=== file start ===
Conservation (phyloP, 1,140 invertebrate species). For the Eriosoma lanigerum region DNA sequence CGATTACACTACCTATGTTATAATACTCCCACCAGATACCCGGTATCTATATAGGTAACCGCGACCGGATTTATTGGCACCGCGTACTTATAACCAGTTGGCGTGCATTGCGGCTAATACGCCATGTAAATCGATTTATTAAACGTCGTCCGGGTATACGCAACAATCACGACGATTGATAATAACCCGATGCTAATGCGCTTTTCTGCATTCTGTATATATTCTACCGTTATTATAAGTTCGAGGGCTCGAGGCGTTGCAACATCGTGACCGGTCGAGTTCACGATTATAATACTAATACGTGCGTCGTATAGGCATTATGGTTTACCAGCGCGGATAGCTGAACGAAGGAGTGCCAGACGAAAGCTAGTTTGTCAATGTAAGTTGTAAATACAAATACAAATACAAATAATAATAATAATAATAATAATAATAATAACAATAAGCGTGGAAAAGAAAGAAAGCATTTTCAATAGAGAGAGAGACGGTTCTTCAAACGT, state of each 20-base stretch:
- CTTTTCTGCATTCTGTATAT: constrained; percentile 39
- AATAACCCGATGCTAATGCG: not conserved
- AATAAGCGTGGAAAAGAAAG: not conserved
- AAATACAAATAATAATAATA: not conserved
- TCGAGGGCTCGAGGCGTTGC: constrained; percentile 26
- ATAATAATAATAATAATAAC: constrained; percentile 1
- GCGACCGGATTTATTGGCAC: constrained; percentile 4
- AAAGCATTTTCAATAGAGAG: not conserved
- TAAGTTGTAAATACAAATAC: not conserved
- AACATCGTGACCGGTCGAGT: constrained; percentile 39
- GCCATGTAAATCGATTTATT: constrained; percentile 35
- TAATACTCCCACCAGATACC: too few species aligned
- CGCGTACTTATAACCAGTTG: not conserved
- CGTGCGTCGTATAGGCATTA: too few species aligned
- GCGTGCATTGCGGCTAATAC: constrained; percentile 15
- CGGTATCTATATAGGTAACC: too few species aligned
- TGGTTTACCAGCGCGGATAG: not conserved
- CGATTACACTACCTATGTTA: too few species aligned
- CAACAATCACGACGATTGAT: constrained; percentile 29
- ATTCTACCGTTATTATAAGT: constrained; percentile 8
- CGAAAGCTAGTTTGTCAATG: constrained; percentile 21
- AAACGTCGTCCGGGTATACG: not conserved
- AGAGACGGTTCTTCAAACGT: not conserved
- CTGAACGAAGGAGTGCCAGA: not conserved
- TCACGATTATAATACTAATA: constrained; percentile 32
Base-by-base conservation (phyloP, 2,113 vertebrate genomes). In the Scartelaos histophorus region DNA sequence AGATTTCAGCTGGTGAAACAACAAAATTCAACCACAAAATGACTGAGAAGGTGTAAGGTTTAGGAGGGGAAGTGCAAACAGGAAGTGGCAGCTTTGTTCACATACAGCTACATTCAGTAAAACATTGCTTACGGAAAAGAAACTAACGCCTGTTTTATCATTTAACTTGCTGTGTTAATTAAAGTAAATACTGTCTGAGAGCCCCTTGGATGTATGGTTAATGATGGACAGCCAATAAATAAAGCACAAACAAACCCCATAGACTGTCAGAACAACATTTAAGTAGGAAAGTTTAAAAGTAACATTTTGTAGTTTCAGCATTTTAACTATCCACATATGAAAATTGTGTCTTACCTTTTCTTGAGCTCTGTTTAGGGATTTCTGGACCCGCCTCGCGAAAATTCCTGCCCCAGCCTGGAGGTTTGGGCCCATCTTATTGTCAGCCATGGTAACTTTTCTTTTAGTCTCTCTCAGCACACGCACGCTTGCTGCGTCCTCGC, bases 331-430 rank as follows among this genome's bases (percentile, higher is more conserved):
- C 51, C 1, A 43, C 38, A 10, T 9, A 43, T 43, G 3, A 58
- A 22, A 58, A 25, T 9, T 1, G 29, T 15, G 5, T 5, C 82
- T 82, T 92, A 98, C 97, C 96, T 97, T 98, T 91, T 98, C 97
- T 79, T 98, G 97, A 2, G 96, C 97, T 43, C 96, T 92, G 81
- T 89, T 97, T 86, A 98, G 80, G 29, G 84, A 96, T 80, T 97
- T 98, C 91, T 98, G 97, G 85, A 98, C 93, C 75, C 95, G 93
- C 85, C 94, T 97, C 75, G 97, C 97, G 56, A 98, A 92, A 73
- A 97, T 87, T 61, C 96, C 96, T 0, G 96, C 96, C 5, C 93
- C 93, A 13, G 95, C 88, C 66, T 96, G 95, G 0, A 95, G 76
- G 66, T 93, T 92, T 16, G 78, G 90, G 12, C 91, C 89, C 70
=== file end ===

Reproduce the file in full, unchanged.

Conservation (phyloP, 1,140 invertebrate species). For the Eriosoma lanigerum region DNA sequence CGATTACACTACCTATGTTATAATACTCCCACCAGATACCCGGTATCTATATAGGTAACCGCGACCGGATTTATTGGCACCGCGTACTTATAACCAGTTGGCGTGCATTGCGGCTAATACGCCATGTAAATCGATTTATTAAACGTCGTCCGGGTATACGCAACAATCACGACGATTGATAATAACCCGATGCTAATGCGCTTTTCTGCATTCTGTATATATTCTACCGTTATTATAAGTTCGAGGGCTCGAGGCGTTGCAACATCGTGACCGGTCGAGTTCACGATTATAATACTAATACGTGCGTCGTATAGGCATTATGGTTTACCAGCGCGGATAGCTGAACGAAGGAGTGCCAGACGAAAGCTAGTTTGTCAATGTAAGTTGTAAATACAAATACAAATACAAATAATAATAATAATAATAATAATAATAATAACAATAAGCGTGGAAAAGAAAGAAAGCATTTTCAATAGAGAGAGAGACGGTTCTTCAAACGT, state of each 20-base stretch:
- CTTTTCTGCATTCTGTATAT: constrained; percentile 39
- AATAACCCGATGCTAATGCG: not conserved
- AATAAGCGTGGAAAAGAAAG: not conserved
- AAATACAAATAATAATAATA: not conserved
- TCGAGGGCTCGAGGCGTTGC: constrained; percentile 26
- ATAATAATAATAATAATAAC: constrained; percentile 1
- GCGACCGGATTTATTGGCAC: constrained; percentile 4
- AAAGCATTTTCAATAGAGAG: not conserved
- TAAGTTGTAAATACAAATAC: not conserved
- AACATCGTGACCGGTCGAGT: constrained; percentile 39
- GCCATGTAAATCGATTTATT: constrained; percentile 35
- TAATACTCCCACCAGATACC: too few species aligned
- CGCGTACTTATAACCAGTTG: not conserved
- CGTGCGTCGTATAGGCATTA: too few species aligned
- GCGTGCATTGCGGCTAATAC: constrained; percentile 15
- CGGTATCTATATAGGTAACC: too few species aligned
- TGGTTTACCAGCGCGGATAG: not conserved
- CGATTACACTACCTATGTTA: too few species aligned
- CAACAATCACGACGATTGAT: constrained; percentile 29
- ATTCTACCGTTATTATAAGT: constrained; percentile 8
- CGAAAGCTAGTTTGTCAATG: constrained; percentile 21
- AAACGTCGTCCGGGTATACG: not conserved
- AGAGACGGTTCTTCAAACGT: not conserved
- CTGAACGAAGGAGTGCCAGA: not conserved
- TCACGATTATAATACTAATA: constrained; percentile 32
Base-by-base conservation (phyloP, 2,113 vertebrate genomes). In the Scartelaos histophorus region DNA sequence AGATTTCAGCTGGTGAAACAACAAAATTCAACCACAAAATGACTGAGAAGGTGTAAGGTTTAGGAGGGGAAGTGCAAACAGGAAGTGGCAGCTTTGTTCACATACAGCTACATTCAGTAAAACATTGCTTACGGAAAAGAAACTAACGCCTGTTTTATCATTTAACTTGCTGTGTTAATTAAAGTAAATACTGTCTGAGAGCCCCTTGGATGTATGGTTAATGATGGACAGCCAATAAATAAAGCACAAACAAACCCCATAGACTGTCAGAACAACATTTAAGTAGGAAAGTTTAAAAGTAACATTTTGTAGTTTCAGCATTTTAACTATCCACATATGAAAATTGTGTCTTACCTTTTCTTGAGCTCTGTTTAGGGATTTCTGGACCCGCCTCGCGAAAATTCCTGCCCCAGCCTGGAGGTTTGGGCCCATCTTATTGTCAGCCATGGTAACTTTTCTTTTAGTCTCTCTCAGCACACGCACGCTTGCTGCGTCCTCGC, bases 331-430 rank as follows among this genome's bases (percentile, higher is more conserved):
- C 51, C 1, A 43, C 38, A 10, T 9, A 43, T 43, G 3, A 58
- A 22, A 58, A 25, T 9, T 1, G 29, T 15, G 5, T 5, C 82
- T 82, T 92, A 98, C 97, C 96, T 97, T 98, T 91, T 98, C 97
- T 79, T 98, G 97, A 2, G 96, C 97, T 43, C 96, T 92, G 81
- T 89, T 97, T 86, A 98, G 80, G 29, G 84, A 96, T 80, T 97
- T 98, C 91, T 98, G 97, G 85, A 98, C 93, C 75, C 95, G 93
- C 85, C 94, T 97, C 75, G 97, C 97, G 56, A 98, A 92, A 73
- A 97, T 87, T 61, C 96, C 96, T 0, G 96, C 96, C 5, C 93
- C 93, A 13, G 95, C 88, C 66, T 96, G 95, G 0, A 95, G 76
- G 66, T 93, T 92, T 16, G 78, G 90, G 12, C 91, C 89, C 70